Design, high-performance and presence are the tangible factors, but there is an indescribable quality that makes the RS models the very essence of the Audi brand.
26 May, 2020
They represent the very pinnacle of their respective model lines, a high-performance elite that are designed to thrill and inspire in equal measure. The product of Audi’s wholly-owned subsidiary, Audi Sport GmbH, the RS models (short for Renn Sport or motor sport) are very special vehicles and Australians can’t get enough of them.
There are currently 12 Audi RS models covering all of the existing Audi model lines. From the RS 3 Sportback and Sedan, through to the RS 4 Avant, RS 5 Coupé and Sportback, RS 6 Avant, RS 7 Sportback, TT RS Coupé and Roadster, RS Q3 and RS Q3 Sportback and the RS Q8. Eight of these models were only introduced last year in conjunction with the brand’s 25th anniversary, and Audi Sport GmbH already has plans to add to the family in the future.
But what is it that makes the RS models so popular and desirable and what goers into creating one of these top flight, high-performance models?
“An RS is a true Dr. Jekyll and Mister Hyde,” says Oliver Hoffmann, Managing Director of Audi Sport GmbH.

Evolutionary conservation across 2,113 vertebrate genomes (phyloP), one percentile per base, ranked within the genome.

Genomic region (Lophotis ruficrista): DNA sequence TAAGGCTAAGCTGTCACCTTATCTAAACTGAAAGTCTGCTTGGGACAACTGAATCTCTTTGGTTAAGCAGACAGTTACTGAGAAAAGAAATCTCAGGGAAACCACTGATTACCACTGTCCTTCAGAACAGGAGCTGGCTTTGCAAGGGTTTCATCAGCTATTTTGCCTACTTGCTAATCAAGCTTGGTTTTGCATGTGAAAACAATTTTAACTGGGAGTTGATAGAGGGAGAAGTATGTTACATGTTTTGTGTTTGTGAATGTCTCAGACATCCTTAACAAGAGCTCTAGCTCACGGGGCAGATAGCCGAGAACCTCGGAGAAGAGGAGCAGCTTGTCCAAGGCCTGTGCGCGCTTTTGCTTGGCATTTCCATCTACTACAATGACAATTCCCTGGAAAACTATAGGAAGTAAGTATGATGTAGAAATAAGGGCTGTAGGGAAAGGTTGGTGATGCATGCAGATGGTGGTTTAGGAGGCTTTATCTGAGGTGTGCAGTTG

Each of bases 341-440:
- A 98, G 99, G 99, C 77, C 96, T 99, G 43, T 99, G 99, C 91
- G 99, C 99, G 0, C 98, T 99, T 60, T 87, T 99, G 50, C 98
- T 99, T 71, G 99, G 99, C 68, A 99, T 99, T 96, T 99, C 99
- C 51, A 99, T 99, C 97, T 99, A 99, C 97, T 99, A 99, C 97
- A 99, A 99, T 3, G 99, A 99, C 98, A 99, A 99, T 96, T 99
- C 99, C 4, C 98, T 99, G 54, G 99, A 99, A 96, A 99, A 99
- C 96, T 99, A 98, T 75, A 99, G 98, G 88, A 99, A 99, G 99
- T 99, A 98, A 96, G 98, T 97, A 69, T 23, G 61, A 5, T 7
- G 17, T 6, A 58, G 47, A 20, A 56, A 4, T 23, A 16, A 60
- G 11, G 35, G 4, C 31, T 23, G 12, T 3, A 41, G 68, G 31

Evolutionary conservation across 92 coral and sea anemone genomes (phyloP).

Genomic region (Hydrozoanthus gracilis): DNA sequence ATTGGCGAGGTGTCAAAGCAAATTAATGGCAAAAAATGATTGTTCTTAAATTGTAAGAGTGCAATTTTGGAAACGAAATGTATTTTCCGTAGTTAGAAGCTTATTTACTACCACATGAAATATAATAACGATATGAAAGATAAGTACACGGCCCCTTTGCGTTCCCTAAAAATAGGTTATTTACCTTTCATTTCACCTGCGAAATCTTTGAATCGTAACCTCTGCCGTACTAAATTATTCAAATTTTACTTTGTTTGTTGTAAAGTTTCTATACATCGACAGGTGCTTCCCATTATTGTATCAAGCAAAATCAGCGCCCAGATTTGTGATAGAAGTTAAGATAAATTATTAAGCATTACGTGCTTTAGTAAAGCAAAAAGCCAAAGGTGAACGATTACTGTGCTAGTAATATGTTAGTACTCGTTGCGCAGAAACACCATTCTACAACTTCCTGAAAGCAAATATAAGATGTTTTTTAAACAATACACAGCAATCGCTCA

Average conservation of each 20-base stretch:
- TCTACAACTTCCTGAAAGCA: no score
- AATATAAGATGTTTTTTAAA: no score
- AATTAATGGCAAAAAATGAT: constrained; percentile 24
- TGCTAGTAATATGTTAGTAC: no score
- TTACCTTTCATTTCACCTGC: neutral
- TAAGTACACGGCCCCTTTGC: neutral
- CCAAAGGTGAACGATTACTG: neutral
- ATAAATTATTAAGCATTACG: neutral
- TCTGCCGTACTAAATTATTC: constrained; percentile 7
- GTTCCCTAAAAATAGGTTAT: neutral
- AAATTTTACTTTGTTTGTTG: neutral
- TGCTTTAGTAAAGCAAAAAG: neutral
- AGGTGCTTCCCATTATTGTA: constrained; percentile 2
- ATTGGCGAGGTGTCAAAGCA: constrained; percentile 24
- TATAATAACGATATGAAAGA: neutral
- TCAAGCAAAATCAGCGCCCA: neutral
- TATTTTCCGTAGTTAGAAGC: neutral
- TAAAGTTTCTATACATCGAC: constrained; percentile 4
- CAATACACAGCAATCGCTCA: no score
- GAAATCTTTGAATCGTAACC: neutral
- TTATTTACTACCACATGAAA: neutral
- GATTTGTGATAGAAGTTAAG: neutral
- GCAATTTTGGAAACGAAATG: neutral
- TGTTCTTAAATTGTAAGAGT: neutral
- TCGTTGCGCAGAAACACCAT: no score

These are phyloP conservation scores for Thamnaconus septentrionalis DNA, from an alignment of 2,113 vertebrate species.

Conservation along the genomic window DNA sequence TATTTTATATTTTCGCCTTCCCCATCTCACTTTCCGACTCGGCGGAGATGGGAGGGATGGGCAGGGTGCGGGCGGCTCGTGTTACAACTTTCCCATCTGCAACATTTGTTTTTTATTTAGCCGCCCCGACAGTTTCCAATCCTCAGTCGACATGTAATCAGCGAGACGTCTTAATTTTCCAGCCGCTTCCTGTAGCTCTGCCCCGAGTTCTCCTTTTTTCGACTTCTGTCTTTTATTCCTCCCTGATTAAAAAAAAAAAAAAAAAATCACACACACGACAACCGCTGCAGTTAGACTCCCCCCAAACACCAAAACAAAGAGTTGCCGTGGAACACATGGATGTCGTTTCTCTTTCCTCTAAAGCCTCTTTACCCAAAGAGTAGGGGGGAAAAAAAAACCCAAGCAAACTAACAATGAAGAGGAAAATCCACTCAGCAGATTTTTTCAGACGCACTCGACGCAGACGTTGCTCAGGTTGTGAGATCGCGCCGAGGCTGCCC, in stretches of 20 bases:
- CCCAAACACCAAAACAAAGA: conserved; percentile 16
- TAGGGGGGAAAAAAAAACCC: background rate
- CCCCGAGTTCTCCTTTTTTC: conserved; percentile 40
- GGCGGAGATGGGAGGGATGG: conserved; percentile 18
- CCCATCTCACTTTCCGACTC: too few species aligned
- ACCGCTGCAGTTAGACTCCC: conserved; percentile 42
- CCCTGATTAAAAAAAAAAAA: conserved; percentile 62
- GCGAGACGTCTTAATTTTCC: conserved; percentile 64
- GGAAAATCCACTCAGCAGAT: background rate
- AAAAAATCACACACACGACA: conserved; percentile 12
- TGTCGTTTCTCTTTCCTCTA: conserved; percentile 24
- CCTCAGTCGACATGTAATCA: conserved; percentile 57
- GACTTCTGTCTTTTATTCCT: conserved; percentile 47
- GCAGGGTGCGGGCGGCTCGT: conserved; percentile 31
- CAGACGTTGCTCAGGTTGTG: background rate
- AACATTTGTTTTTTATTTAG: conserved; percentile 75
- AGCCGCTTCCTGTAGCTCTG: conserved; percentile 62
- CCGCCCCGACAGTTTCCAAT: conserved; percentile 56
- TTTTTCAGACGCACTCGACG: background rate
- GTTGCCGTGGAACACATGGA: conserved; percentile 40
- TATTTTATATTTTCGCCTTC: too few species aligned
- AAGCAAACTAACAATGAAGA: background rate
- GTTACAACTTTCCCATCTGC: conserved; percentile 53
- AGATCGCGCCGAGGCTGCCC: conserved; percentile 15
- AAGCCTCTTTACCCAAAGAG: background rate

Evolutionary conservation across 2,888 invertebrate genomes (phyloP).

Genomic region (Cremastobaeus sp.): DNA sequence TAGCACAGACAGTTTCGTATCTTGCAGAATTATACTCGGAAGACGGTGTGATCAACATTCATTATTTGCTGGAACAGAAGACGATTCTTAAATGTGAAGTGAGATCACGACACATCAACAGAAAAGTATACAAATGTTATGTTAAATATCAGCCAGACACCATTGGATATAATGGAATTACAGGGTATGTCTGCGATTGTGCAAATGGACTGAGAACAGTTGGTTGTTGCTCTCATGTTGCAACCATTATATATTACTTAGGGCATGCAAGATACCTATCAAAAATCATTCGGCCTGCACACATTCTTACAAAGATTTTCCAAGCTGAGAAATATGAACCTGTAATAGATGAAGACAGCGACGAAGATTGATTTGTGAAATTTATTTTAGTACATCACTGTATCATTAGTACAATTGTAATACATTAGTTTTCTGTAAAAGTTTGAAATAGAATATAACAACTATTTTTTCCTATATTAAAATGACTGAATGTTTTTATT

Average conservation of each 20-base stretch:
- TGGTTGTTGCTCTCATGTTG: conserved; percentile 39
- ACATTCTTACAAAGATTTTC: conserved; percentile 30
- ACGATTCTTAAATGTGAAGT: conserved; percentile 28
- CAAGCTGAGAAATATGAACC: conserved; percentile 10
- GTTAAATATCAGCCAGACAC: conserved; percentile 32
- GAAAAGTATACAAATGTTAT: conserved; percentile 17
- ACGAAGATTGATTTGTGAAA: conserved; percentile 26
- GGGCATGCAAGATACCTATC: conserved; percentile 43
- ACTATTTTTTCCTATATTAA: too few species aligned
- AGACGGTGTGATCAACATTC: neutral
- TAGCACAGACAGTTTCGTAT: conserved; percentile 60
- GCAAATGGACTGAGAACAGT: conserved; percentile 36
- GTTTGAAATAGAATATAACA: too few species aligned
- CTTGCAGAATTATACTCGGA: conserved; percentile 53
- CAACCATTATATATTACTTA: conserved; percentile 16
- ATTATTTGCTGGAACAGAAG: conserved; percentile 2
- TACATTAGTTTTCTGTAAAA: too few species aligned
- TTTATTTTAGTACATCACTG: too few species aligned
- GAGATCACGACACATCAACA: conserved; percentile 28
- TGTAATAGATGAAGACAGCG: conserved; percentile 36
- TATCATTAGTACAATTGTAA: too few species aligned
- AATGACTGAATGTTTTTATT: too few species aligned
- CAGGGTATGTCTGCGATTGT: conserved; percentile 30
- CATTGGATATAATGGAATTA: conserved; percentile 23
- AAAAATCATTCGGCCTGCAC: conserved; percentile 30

“It is important for every kilometre, no matter how it is driven, to be an experience. This is achieved thanks to breathtaking design, high-end look and feel, and outstanding quality.”
But the actual process of producing any one of the 12 current RS models is exhaustive to say the least, with hundreds of thousands of test kilometres conducted around the world in the most extreme conditions to fine tune every last component and feature of each model.
Take the all-new Audi RS Q8 as a case in point, with test engineers from Audi Sport GmbH spending around two years on the road in the RS Q8, covering more than 1.2 million kilometres, which is the equivalent of driving around the world 30 times. The test drives took them to Finland, Sweden, France, Italy, South Africa, China, and the USA. They were conducted on all types of race tracks and roads, like the high-speed circular track in the southern Italian town of Nardò was used to test the resilience of all components at a consistently high speed. The ice and snow in Scandinavia offered ideal conditions for putting the finishing touches to the response characteristics of the suspension and control systems and the heat and elevation in South Africa presented the air conditioning, engine cooling, and performance characteristics with special challenges.
Then of course there is the North Loop (Nordschleife) of the Nürburgring – the Green Hell – where every RS model must earn its stripes during the development and refinement process.
This 20.832-kilometre course is considered one of the most, if not the most demanding race track in the world, where straight-line speed, elevation changes and even differing weather conditions around the track present the ultimate high speed challenge for the vehicle and the driver. More than 80 percent of the course is driven flat out and 8000 kilometres of endurance testing on the North Loop easily equates to a car’s entire lifetime.